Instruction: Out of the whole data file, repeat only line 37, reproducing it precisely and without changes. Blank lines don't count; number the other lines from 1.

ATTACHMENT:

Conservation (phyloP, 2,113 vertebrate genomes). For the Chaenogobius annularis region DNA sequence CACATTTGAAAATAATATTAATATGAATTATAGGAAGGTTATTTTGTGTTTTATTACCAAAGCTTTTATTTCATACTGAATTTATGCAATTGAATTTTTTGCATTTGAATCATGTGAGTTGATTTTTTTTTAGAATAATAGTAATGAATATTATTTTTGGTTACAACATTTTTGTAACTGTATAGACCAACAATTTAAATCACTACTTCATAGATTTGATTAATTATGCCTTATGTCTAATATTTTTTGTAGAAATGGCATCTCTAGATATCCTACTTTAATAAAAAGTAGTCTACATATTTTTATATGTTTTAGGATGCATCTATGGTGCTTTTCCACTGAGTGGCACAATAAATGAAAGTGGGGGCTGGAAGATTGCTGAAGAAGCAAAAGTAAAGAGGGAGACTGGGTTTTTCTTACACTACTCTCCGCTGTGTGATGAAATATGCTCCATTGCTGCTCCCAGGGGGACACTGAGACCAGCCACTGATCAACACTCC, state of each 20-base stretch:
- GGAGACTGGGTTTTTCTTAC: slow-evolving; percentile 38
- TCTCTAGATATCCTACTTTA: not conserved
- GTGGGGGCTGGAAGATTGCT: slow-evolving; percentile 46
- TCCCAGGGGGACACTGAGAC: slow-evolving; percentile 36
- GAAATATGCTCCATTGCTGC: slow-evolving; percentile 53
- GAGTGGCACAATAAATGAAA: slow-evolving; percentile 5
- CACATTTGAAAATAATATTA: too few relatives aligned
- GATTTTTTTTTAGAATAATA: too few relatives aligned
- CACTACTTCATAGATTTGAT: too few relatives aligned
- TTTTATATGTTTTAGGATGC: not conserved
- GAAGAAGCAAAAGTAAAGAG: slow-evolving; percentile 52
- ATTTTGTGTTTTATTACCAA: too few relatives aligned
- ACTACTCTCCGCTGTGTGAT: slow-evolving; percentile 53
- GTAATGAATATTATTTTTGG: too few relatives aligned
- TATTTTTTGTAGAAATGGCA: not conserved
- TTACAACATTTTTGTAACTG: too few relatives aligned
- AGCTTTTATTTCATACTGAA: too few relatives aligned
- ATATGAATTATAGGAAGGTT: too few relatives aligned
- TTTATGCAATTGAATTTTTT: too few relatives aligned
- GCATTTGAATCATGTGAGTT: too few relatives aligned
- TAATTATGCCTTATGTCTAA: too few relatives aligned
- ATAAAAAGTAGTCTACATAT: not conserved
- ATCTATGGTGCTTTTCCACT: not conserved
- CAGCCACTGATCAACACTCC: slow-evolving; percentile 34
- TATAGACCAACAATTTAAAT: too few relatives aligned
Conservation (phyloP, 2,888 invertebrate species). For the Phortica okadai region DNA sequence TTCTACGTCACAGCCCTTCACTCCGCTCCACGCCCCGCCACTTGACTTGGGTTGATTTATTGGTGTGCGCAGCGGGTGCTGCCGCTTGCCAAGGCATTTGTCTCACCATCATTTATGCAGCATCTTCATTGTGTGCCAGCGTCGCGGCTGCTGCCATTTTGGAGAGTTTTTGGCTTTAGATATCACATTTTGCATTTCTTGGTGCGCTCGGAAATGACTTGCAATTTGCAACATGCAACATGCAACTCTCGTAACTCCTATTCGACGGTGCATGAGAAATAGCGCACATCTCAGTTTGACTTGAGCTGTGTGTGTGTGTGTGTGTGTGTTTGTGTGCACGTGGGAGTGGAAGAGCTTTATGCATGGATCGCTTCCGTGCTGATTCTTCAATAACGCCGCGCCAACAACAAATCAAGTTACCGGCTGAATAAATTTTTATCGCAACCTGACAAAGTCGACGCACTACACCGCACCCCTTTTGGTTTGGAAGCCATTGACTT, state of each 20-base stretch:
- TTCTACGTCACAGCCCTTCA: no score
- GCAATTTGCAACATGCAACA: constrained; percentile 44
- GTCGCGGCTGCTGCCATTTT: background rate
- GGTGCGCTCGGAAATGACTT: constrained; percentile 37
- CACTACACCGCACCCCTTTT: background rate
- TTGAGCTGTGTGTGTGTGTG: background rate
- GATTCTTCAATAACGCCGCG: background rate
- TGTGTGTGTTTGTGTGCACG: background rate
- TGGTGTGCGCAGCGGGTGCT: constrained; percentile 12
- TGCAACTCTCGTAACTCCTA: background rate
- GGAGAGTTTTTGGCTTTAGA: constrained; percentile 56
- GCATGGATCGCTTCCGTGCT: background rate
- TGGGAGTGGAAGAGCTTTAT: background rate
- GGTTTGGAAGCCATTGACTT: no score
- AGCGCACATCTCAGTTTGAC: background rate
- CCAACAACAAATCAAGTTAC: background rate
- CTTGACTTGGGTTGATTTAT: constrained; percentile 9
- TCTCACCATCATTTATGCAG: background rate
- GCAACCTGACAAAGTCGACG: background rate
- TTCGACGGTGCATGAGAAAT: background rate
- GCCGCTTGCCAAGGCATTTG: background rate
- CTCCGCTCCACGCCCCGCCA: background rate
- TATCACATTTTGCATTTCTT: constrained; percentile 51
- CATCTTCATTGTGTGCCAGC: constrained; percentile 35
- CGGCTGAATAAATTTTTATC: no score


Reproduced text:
- TGCAACTCTCGTAACTCCTA: background rate